Why is "normal" good?
Lethal Fetish is now available (via Amazon, Barnes & Noble and Pen-L) . And real controversy may be hot on fiction’s heels! The day after the book was released, my publisher asked whether it should be tagged as “containing adult content” (to warn/discourage youthful readership). This had never occurred to me. The question was whether parents would be upset if their kid read a story involving sex (violence is evidently okay). The concern was not hypothetical; another Pen-
A Dark Genre’s Enlightening Lessons
Last semester I taught an undergraduate course on crime noir, including films, radio programs, readings, and (of course) writing. Upon reflection, I think there were five things that the students realized—“lessons” about this genre and perhaps even life—along with what I learned about my students... First, noir is not a past-tense, old-school, has-been genre. Initially, many students thought noir meant black-and-white gangster movies (not that most of them had watched many s
What So Good About “Normal”?
In my mystery writing, I hope for three things. First, I want to draw the reader into a good story through a plot that builds organically and dialogue as real as an overhead conversation. Next, I aspire to create characters who are deeply flawed but ultimately lovable (like most of us). And finally, I seek to embed perennial questions of humanity for the reader to ponder (or ignore if reading the book while lying on a beach blanket). Lethal Fetish (the tentative title of m
Know when to fold 'em
Maybe Kenny Rogers isn’t the best source for deep questions about life, but listen to “The Gambler” and ponder this central challenge: “You got to know when to hold ‘em, know when to fold ‘em.” What makes for a good quit? Some people abandon tough situations too soon—a rocky relationship or a frustrating job. But you can stay in a fight too long, prolonging pointless misery. I quit piano lessons too soon. I hung onto hard-driving rationalism for too long. I quit being a
Scientists Say the Darnedest Things
Back in the 1960s, my family watched Art Linkletter’s television show, which included a segment in which he asked children questions or vice-versa. This format gave rise to a series of books titled, “Kids Say the Darnedest Things.” The notion was that the simple, direct, unfiltered words of children can be wonderfully incisive. Their provocative questions can reveal that grownups don’t really know—or maybe haven’t even thought—about some matters that we might presume to un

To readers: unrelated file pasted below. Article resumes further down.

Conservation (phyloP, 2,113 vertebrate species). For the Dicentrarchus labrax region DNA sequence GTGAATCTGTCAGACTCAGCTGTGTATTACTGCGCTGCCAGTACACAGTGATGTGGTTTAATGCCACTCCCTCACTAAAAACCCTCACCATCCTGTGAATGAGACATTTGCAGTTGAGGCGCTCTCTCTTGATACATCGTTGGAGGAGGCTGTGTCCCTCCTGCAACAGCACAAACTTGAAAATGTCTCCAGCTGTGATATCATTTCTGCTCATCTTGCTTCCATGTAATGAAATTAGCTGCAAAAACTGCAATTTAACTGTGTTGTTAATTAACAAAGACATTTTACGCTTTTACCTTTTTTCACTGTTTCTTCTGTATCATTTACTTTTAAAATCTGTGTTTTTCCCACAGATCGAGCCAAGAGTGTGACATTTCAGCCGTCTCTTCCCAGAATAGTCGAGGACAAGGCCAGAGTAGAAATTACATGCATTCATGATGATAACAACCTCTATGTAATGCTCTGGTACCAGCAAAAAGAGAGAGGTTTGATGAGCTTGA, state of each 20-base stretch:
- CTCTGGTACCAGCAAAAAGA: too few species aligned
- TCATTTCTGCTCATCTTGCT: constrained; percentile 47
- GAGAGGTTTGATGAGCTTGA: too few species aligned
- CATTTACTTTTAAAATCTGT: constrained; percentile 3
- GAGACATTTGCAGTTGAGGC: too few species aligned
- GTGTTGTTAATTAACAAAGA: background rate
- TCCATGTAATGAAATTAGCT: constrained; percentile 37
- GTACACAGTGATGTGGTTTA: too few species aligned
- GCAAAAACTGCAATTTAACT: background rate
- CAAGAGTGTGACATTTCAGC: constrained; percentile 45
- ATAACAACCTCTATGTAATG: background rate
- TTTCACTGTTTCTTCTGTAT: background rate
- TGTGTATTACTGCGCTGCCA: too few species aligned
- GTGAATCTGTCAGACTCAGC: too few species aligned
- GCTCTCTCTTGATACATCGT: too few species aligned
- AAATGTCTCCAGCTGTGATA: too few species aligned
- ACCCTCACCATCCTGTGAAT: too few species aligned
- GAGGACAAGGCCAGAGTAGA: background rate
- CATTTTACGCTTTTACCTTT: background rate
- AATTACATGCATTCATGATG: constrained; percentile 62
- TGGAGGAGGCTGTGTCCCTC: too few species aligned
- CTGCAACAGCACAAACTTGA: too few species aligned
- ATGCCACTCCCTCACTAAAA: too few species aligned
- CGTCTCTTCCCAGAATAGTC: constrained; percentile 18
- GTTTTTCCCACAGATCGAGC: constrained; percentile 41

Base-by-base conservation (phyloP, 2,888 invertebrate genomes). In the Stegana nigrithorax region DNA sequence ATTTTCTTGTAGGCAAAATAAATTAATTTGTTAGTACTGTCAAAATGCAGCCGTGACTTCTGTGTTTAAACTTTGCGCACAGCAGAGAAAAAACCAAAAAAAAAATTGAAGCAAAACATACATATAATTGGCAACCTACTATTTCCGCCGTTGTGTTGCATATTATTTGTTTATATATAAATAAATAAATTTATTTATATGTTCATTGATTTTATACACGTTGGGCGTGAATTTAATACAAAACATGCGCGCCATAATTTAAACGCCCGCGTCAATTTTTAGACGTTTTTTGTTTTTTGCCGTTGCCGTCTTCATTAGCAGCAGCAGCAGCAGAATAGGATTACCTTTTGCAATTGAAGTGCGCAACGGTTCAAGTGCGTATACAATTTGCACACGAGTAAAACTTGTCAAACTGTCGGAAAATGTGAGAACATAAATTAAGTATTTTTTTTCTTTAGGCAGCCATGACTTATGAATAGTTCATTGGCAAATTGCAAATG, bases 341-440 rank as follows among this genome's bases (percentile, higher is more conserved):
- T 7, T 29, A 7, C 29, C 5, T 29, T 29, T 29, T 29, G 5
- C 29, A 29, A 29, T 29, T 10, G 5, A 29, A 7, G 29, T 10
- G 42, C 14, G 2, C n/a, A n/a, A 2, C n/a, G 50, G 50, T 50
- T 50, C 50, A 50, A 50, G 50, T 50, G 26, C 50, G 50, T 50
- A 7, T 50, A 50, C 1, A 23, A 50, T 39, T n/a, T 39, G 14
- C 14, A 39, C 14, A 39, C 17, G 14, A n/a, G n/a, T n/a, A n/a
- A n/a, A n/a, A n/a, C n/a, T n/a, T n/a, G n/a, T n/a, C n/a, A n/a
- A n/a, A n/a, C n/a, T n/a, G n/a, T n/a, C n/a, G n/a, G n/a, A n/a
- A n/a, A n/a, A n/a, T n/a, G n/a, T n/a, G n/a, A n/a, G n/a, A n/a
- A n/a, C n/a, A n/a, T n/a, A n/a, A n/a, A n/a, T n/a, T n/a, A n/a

Longing to Belong
In Poisoned Justice, I used a murder mystery to walk the line between vengeance and justice—a most difficult philosophical problem. One can read the book without worrying too much about whether the anti-hero, Riley, has crossed moral line. But for those with an interest in what makes an act right or wrong, the story works at this deeper level. My next book in the series, Murder on the Fly (tentatively titled), includes mysterious deaths, dark motives, and conflicted charact
A Textbook Project (really, it’s not as dull as you imagine!)
One of the challenges of being a writer is having too many interesting projects and not enough time. This is hardly the grounds for pity. Nobody feels sorry for the kid in a candy shop with a five dollar bill. And while I have a non-fiction project in the works (Behind the Carbon Curtain: The Energy Industry, Political Censorship and Free Speech, under contract with University of New Mexico Press) and my first novel (Dose Unto Others, a noir mystery involving a cop-turned-